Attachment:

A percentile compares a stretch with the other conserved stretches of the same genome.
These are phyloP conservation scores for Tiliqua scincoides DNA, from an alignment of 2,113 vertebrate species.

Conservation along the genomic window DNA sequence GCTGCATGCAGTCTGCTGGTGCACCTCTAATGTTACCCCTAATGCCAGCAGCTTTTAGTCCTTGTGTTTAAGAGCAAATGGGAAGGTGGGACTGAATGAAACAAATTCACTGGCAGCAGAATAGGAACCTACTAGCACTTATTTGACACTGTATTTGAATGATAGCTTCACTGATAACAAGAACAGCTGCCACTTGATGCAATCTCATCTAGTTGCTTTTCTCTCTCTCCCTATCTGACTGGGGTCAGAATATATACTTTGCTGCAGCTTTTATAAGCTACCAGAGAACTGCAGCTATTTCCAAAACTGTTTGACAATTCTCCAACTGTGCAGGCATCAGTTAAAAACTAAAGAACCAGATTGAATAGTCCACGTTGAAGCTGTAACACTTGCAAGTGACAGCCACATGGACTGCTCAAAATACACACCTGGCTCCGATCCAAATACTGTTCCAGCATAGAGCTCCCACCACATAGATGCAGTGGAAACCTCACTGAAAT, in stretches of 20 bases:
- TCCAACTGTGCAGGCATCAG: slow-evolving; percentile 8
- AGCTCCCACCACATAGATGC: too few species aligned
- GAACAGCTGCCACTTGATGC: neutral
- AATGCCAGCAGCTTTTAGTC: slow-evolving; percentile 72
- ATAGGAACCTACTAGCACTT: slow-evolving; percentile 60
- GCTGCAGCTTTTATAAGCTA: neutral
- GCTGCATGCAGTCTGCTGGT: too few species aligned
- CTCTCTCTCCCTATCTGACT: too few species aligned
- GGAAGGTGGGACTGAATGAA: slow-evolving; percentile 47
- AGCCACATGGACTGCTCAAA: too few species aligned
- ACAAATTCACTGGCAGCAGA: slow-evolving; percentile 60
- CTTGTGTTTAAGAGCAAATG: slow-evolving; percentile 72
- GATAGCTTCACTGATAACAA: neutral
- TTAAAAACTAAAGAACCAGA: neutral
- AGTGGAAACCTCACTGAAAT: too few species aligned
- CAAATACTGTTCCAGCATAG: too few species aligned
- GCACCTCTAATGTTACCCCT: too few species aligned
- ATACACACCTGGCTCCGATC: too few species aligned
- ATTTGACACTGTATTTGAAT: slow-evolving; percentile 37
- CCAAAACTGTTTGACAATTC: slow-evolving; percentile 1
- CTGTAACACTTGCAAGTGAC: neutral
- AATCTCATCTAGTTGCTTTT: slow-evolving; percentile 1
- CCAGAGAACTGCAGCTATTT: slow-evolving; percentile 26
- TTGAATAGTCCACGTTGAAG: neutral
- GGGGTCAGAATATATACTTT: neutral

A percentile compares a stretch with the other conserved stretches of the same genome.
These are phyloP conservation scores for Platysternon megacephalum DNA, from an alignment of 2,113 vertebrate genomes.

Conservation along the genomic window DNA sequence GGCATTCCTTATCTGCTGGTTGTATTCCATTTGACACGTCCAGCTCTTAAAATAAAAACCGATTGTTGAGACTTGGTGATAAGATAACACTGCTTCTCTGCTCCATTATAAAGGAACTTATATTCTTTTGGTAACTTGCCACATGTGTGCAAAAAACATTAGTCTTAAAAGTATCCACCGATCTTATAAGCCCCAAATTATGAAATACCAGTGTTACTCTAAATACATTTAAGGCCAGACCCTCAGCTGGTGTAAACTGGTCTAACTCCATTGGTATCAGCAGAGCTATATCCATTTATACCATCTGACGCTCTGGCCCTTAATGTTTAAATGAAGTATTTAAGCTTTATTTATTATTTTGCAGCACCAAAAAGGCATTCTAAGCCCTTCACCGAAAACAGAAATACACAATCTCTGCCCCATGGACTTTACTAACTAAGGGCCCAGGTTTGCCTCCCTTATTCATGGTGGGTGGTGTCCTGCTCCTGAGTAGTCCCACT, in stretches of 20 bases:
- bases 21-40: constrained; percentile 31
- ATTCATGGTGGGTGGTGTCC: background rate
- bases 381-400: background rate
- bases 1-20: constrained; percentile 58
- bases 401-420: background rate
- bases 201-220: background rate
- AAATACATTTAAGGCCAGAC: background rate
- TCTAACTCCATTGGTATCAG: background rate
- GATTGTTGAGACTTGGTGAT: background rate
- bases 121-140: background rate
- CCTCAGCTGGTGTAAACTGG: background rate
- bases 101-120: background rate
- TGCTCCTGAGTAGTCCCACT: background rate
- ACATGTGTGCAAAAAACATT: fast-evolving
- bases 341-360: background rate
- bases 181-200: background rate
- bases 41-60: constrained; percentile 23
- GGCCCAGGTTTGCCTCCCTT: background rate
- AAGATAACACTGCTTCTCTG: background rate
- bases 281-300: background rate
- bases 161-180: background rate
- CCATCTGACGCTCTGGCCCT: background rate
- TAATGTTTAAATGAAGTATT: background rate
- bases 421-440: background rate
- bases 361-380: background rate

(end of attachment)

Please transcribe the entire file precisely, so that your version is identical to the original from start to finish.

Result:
A percentile compares a stretch with the other conserved stretches of the same genome.
These are phyloP conservation scores for Tiliqua scincoides DNA, from an alignment of 2,113 vertebrate species.

Conservation along the genomic window DNA sequence GCTGCATGCAGTCTGCTGGTGCACCTCTAATGTTACCCCTAATGCCAGCAGCTTTTAGTCCTTGTGTTTAAGAGCAAATGGGAAGGTGGGACTGAATGAAACAAATTCACTGGCAGCAGAATAGGAACCTACTAGCACTTATTTGACACTGTATTTGAATGATAGCTTCACTGATAACAAGAACAGCTGCCACTTGATGCAATCTCATCTAGTTGCTTTTCTCTCTCTCCCTATCTGACTGGGGTCAGAATATATACTTTGCTGCAGCTTTTATAAGCTACCAGAGAACTGCAGCTATTTCCAAAACTGTTTGACAATTCTCCAACTGTGCAGGCATCAGTTAAAAACTAAAGAACCAGATTGAATAGTCCACGTTGAAGCTGTAACACTTGCAAGTGACAGCCACATGGACTGCTCAAAATACACACCTGGCTCCGATCCAAATACTGTTCCAGCATAGAGCTCCCACCACATAGATGCAGTGGAAACCTCACTGAAAT, in stretches of 20 bases:
- TCCAACTGTGCAGGCATCAG: slow-evolving; percentile 8
- AGCTCCCACCACATAGATGC: too few species aligned
- GAACAGCTGCCACTTGATGC: neutral
- AATGCCAGCAGCTTTTAGTC: slow-evolving; percentile 72
- ATAGGAACCTACTAGCACTT: slow-evolving; percentile 60
- GCTGCAGCTTTTATAAGCTA: neutral
- GCTGCATGCAGTCTGCTGGT: too few species aligned
- CTCTCTCTCCCTATCTGACT: too few species aligned
- GGAAGGTGGGACTGAATGAA: slow-evolving; percentile 47
- AGCCACATGGACTGCTCAAA: too few species aligned
- ACAAATTCACTGGCAGCAGA: slow-evolving; percentile 60
- CTTGTGTTTAAGAGCAAATG: slow-evolving; percentile 72
- GATAGCTTCACTGATAACAA: neutral
- TTAAAAACTAAAGAACCAGA: neutral
- AGTGGAAACCTCACTGAAAT: too few species aligned
- CAAATACTGTTCCAGCATAG: too few species aligned
- GCACCTCTAATGTTACCCCT: too few species aligned
- ATACACACCTGGCTCCGATC: too few species aligned
- ATTTGACACTGTATTTGAAT: slow-evolving; percentile 37
- CCAAAACTGTTTGACAATTC: slow-evolving; percentile 1
- CTGTAACACTTGCAAGTGAC: neutral
- AATCTCATCTAGTTGCTTTT: slow-evolving; percentile 1
- CCAGAGAACTGCAGCTATTT: slow-evolving; percentile 26
- TTGAATAGTCCACGTTGAAG: neutral
- GGGGTCAGAATATATACTTT: neutral

A percentile compares a stretch with the other conserved stretches of the same genome.
These are phyloP conservation scores for Platysternon megacephalum DNA, from an alignment of 2,113 vertebrate genomes.

Conservation along the genomic window DNA sequence GGCATTCCTTATCTGCTGGTTGTATTCCATTTGACACGTCCAGCTCTTAAAATAAAAACCGATTGTTGAGACTTGGTGATAAGATAACACTGCTTCTCTGCTCCATTATAAAGGAACTTATATTCTTTTGGTAACTTGCCACATGTGTGCAAAAAACATTAGTCTTAAAAGTATCCACCGATCTTATAAGCCCCAAATTATGAAATACCAGTGTTACTCTAAATACATTTAAGGCCAGACCCTCAGCTGGTGTAAACTGGTCTAACTCCATTGGTATCAGCAGAGCTATATCCATTTATACCATCTGACGCTCTGGCCCTTAATGTTTAAATGAAGTATTTAAGCTTTATTTATTATTTTGCAGCACCAAAAAGGCATTCTAAGCCCTTCACCGAAAACAGAAATACACAATCTCTGCCCCATGGACTTTACTAACTAAGGGCCCAGGTTTGCCTCCCTTATTCATGGTGGGTGGTGTCCTGCTCCTGAGTAGTCCCACT, in stretches of 20 bases:
- bases 21-40: constrained; percentile 31
- ATTCATGGTGGGTGGTGTCC: background rate
- bases 381-400: background rate
- bases 1-20: constrained; percentile 58
- bases 401-420: background rate
- bases 201-220: background rate
- AAATACATTTAAGGCCAGAC: background rate
- TCTAACTCCATTGGTATCAG: background rate
- GATTGTTGAGACTTGGTGAT: background rate
- bases 121-140: background rate
- CCTCAGCTGGTGTAAACTGG: background rate
- bases 101-120: background rate
- TGCTCCTGAGTAGTCCCACT: background rate
- ACATGTGTGCAAAAAACATT: fast-evolving
- bases 341-360: background rate
- bases 181-200: background rate
- bases 41-60: constrained; percentile 23
- GGCCCAGGTTTGCCTCCCTT: background rate
- AAGATAACACTGCTTCTCTG: background rate
- bases 281-300: background rate
- bases 161-180: background rate
- CCATCTGACGCTCTGGCCCT: background rate
- TAATGTTTAAATGAAGTATT: background rate
- bases 421-440: background rate
- bases 361-380: background rate